• Compression station design and safety systems
• Performance curves for reciprocating compressors
• Absorption process and absorbers
• Adsorption process and adsorbers
• Glycol gas dehydration unit design and operation
• Glycol unit operating variables and trouble shooting
• Glycol selection and glycol regeneration
• Acid gas sweetening processes and selection
• Fractionation, refrigeration plants, expander plants and J-T plants
• Process control and safety systems

Course Materials

Participants will receive the following course materials:
1. The 3rd Edition of Volume 2 of the widely acclaimed “Surface Production Operations: Design of Gas Handling Facilities” written by Ken Arnold and Dr Maurice Stewart. This textbook continues to be the standard for industry and has been used by thousands since its first printing over fifteen years ago.
2. A comprehensive set of lecture notes for after course reading and reference
3. An extensive set of practical in-class “case study” exercises developed by Dr Stewart that will be used to emphasize the design and “trouble-shooting” pitfalls often encountered in the industry.

Who Should Attend

• Facility engineers, production engineers, design and construction engineers, team leaders, operations engineers, maintenance team leaders/engineers and other personnel who are or will be responsible for the designing, selecting, sizing, specifying, installing, testing, operating and maintaining gas handling facilities, gas plant facilities and gas pipelines.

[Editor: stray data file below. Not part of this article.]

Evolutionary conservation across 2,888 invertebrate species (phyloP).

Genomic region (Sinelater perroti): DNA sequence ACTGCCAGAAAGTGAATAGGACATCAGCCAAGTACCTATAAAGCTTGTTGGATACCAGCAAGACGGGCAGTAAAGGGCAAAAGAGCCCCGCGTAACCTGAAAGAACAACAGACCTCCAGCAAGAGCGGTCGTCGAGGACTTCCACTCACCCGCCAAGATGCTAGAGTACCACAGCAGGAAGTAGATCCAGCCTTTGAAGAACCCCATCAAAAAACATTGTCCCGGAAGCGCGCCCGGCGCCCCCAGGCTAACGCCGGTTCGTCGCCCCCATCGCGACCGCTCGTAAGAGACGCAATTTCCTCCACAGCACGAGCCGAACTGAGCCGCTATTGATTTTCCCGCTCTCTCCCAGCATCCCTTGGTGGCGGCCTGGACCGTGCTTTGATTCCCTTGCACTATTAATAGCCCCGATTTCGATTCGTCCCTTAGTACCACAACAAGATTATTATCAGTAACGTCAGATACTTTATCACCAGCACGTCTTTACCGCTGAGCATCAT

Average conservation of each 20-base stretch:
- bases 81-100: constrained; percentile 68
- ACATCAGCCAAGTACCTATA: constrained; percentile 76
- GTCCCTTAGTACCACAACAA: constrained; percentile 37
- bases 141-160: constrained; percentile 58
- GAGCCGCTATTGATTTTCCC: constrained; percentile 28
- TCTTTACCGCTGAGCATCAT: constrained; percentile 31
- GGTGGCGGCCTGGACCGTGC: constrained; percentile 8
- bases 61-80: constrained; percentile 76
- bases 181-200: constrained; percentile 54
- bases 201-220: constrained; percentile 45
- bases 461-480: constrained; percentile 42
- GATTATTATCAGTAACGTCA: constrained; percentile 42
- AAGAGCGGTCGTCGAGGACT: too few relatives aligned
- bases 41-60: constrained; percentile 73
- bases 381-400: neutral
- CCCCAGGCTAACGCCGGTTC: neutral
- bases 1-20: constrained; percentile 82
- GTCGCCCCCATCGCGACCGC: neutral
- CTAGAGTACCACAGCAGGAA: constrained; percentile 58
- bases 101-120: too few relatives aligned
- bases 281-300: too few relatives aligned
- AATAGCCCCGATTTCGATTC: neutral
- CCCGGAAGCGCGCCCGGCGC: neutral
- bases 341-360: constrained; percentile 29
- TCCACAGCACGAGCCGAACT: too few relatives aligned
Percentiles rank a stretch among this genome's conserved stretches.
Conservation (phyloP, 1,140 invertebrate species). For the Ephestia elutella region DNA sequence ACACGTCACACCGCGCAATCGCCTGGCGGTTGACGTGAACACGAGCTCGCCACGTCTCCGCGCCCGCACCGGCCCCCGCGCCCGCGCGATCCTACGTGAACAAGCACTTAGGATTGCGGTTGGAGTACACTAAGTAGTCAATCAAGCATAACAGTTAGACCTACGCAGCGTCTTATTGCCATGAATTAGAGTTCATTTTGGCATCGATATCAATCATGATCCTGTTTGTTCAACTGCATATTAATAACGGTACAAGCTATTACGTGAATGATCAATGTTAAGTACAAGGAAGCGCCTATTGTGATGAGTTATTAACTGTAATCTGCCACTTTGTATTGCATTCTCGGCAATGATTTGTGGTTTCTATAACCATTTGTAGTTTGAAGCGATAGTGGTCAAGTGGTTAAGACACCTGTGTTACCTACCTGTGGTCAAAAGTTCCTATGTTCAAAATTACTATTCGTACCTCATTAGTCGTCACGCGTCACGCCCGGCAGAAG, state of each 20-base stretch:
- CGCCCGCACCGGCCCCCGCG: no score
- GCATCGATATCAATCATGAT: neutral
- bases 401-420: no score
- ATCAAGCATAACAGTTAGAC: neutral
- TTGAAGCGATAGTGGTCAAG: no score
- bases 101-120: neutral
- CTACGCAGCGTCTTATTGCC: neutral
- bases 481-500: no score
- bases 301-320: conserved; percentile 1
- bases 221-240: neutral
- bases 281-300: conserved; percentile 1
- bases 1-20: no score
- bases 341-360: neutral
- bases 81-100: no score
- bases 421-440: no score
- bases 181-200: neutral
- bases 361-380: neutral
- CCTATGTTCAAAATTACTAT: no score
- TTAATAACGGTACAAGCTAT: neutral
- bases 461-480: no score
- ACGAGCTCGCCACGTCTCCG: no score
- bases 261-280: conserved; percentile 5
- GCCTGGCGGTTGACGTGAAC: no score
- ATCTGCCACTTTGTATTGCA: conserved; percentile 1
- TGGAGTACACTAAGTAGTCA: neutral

• Experienced professionals who want to review or broaden their understanding of gas handling, conditioning and processing facilities and gas pipeline operation and maintenance.
• Professionals with little to moderate experience with the handling or processing of natural gas and associated liquids.

If you like to receive a pdf file of this course outline, please contact us.

Registration Information

Course date: November 25-29, 2019
Location: Singapore
Tuition: US$4500

Registration Form

If you or your people want to attend this course, please register HERE.

Contact information
Email: lditrain@singnet.com.sg
Website: https://oilandgascourses.org

Production Safety Systems

A 5-day course by Dr. Maurice Stewart incorporating the new 2017 8th Edition of API RP 14C, the new API RP 17V 1st Edition, API RP 14J, API RP 500/505, API RP 520/521/2000, IEC 61508-2 and IEC 61508-3.